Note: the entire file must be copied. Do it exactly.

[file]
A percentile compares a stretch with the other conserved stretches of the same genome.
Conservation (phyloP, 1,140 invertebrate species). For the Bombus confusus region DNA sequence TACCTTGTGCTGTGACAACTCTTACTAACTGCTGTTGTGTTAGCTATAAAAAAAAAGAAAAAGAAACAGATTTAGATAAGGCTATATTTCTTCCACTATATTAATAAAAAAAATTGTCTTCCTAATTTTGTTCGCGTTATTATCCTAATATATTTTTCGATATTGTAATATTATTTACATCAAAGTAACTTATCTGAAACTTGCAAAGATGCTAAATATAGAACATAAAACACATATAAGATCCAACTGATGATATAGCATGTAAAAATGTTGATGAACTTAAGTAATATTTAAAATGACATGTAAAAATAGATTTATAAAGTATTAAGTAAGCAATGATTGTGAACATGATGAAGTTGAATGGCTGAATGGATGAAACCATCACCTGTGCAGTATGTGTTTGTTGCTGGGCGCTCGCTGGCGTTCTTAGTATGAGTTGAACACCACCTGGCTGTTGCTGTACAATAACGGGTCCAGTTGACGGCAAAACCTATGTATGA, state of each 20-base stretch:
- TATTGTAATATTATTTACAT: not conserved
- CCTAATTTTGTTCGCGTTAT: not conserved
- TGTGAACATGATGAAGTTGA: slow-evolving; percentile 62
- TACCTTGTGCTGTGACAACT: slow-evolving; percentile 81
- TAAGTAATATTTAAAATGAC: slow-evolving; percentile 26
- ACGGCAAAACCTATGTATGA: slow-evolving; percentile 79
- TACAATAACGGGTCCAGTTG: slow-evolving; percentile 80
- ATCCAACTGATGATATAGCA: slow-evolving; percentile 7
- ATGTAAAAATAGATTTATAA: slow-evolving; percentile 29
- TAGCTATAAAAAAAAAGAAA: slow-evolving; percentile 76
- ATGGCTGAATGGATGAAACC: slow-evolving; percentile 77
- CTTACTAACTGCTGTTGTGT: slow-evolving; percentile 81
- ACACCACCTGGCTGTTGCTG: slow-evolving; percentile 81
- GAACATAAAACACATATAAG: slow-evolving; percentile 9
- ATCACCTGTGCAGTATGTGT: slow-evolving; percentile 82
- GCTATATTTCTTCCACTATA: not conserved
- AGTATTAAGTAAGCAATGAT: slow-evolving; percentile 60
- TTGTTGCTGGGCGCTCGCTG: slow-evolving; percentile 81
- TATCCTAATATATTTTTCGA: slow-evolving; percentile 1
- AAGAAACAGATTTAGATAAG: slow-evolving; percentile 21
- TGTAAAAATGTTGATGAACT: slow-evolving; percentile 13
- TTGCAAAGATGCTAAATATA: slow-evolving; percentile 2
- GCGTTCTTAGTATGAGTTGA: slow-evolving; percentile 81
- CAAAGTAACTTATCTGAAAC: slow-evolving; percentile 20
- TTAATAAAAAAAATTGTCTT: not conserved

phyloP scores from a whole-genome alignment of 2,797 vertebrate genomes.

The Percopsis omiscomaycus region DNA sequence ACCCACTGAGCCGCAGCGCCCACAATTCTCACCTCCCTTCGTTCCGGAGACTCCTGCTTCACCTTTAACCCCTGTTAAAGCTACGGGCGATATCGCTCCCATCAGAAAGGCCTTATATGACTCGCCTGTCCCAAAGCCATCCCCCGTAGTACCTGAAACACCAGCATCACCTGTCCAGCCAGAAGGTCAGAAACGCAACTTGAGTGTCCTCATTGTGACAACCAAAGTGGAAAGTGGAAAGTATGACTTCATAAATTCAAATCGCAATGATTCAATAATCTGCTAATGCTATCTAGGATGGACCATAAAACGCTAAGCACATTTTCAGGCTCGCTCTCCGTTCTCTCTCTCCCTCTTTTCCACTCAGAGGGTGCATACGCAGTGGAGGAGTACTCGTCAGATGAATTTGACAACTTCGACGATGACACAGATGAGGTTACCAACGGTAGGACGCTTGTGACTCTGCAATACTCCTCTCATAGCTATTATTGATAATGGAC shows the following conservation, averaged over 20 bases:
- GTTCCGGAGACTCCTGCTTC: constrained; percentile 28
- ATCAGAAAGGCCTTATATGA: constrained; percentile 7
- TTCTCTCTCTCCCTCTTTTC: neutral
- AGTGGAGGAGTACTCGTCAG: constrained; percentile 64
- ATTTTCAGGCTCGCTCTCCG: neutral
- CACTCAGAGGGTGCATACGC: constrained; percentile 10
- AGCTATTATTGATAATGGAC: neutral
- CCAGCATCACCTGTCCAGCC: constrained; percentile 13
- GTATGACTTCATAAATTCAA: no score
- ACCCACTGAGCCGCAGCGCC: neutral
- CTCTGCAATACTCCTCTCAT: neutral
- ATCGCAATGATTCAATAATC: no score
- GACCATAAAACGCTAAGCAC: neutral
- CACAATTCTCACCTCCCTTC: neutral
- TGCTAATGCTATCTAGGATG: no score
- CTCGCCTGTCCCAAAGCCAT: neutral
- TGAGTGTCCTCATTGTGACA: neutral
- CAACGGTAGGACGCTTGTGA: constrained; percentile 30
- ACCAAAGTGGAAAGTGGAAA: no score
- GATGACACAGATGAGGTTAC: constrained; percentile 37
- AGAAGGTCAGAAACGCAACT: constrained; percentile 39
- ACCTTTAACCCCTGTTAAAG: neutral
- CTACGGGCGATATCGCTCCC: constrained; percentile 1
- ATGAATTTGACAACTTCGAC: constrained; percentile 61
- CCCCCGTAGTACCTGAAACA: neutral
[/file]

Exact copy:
A percentile compares a stretch with the other conserved stretches of the same genome.
Conservation (phyloP, 1,140 invertebrate species). For the Bombus confusus region DNA sequence TACCTTGTGCTGTGACAACTCTTACTAACTGCTGTTGTGTTAGCTATAAAAAAAAAGAAAAAGAAACAGATTTAGATAAGGCTATATTTCTTCCACTATATTAATAAAAAAAATTGTCTTCCTAATTTTGTTCGCGTTATTATCCTAATATATTTTTCGATATTGTAATATTATTTACATCAAAGTAACTTATCTGAAACTTGCAAAGATGCTAAATATAGAACATAAAACACATATAAGATCCAACTGATGATATAGCATGTAAAAATGTTGATGAACTTAAGTAATATTTAAAATGACATGTAAAAATAGATTTATAAAGTATTAAGTAAGCAATGATTGTGAACATGATGAAGTTGAATGGCTGAATGGATGAAACCATCACCTGTGCAGTATGTGTTTGTTGCTGGGCGCTCGCTGGCGTTCTTAGTATGAGTTGAACACCACCTGGCTGTTGCTGTACAATAACGGGTCCAGTTGACGGCAAAACCTATGTATGA, state of each 20-base stretch:
- TATTGTAATATTATTTACAT: not conserved
- CCTAATTTTGTTCGCGTTAT: not conserved
- TGTGAACATGATGAAGTTGA: slow-evolving; percentile 62
- TACCTTGTGCTGTGACAACT: slow-evolving; percentile 81
- TAAGTAATATTTAAAATGAC: slow-evolving; percentile 26
- ACGGCAAAACCTATGTATGA: slow-evolving; percentile 79
- TACAATAACGGGTCCAGTTG: slow-evolving; percentile 80
- ATCCAACTGATGATATAGCA: slow-evolving; percentile 7
- ATGTAAAAATAGATTTATAA: slow-evolving; percentile 29
- TAGCTATAAAAAAAAAGAAA: slow-evolving; percentile 76
- ATGGCTGAATGGATGAAACC: slow-evolving; percentile 77
- CTTACTAACTGCTGTTGTGT: slow-evolving; percentile 81
- ACACCACCTGGCTGTTGCTG: slow-evolving; percentile 81
- GAACATAAAACACATATAAG: slow-evolving; percentile 9
- ATCACCTGTGCAGTATGTGT: slow-evolving; percentile 82
- GCTATATTTCTTCCACTATA: not conserved
- AGTATTAAGTAAGCAATGAT: slow-evolving; percentile 60
- TTGTTGCTGGGCGCTCGCTG: slow-evolving; percentile 81
- TATCCTAATATATTTTTCGA: slow-evolving; percentile 1
- AAGAAACAGATTTAGATAAG: slow-evolving; percentile 21
- TGTAAAAATGTTGATGAACT: slow-evolving; percentile 13
- TTGCAAAGATGCTAAATATA: slow-evolving; percentile 2
- GCGTTCTTAGTATGAGTTGA: slow-evolving; percentile 81
- CAAAGTAACTTATCTGAAAC: slow-evolving; percentile 20
- TTAATAAAAAAAATTGTCTT: not conserved

phyloP scores from a whole-genome alignment of 2,797 vertebrate genomes.

The Percopsis omiscomaycus region DNA sequence ACCCACTGAGCCGCAGCGCCCACAATTCTCACCTCCCTTCGTTCCGGAGACTCCTGCTTCACCTTTAACCCCTGTTAAAGCTACGGGCGATATCGCTCCCATCAGAAAGGCCTTATATGACTCGCCTGTCCCAAAGCCATCCCCCGTAGTACCTGAAACACCAGCATCACCTGTCCAGCCAGAAGGTCAGAAACGCAACTTGAGTGTCCTCATTGTGACAACCAAAGTGGAAAGTGGAAAGTATGACTTCATAAATTCAAATCGCAATGATTCAATAATCTGCTAATGCTATCTAGGATGGACCATAAAACGCTAAGCACATTTTCAGGCTCGCTCTCCGTTCTCTCTCTCCCTCTTTTCCACTCAGAGGGTGCATACGCAGTGGAGGAGTACTCGTCAGATGAATTTGACAACTTCGACGATGACACAGATGAGGTTACCAACGGTAGGACGCTTGTGACTCTGCAATACTCCTCTCATAGCTATTATTGATAATGGAC shows the following conservation, averaged over 20 bases:
- GTTCCGGAGACTCCTGCTTC: constrained; percentile 28
- ATCAGAAAGGCCTTATATGA: constrained; percentile 7
- TTCTCTCTCTCCCTCTTTTC: neutral
- AGTGGAGGAGTACTCGTCAG: constrained; percentile 64
- ATTTTCAGGCTCGCTCTCCG: neutral
- CACTCAGAGGGTGCATACGC: constrained; percentile 10
- AGCTATTATTGATAATGGAC: neutral
- CCAGCATCACCTGTCCAGCC: constrained; percentile 13
- GTATGACTTCATAAATTCAA: no score
- ACCCACTGAGCCGCAGCGCC: neutral
- CTCTGCAATACTCCTCTCAT: neutral
- ATCGCAATGATTCAATAATC: no score
- GACCATAAAACGCTAAGCAC: neutral
- CACAATTCTCACCTCCCTTC: neutral
- TGCTAATGCTATCTAGGATG: no score
- CTCGCCTGTCCCAAAGCCAT: neutral
- TGAGTGTCCTCATTGTGACA: neutral
- CAACGGTAGGACGCTTGTGA: constrained; percentile 30
- ACCAAAGTGGAAAGTGGAAA: no score
- GATGACACAGATGAGGTTAC: constrained; percentile 37
- AGAAGGTCAGAAACGCAACT: constrained; percentile 39
- ACCTTTAACCCCTGTTAAAG: neutral
- CTACGGGCGATATCGCTCCC: constrained; percentile 1
- ATGAATTTGACAACTTCGAC: constrained; percentile 61
- CCCCCGTAGTACCTGAAACA: neutral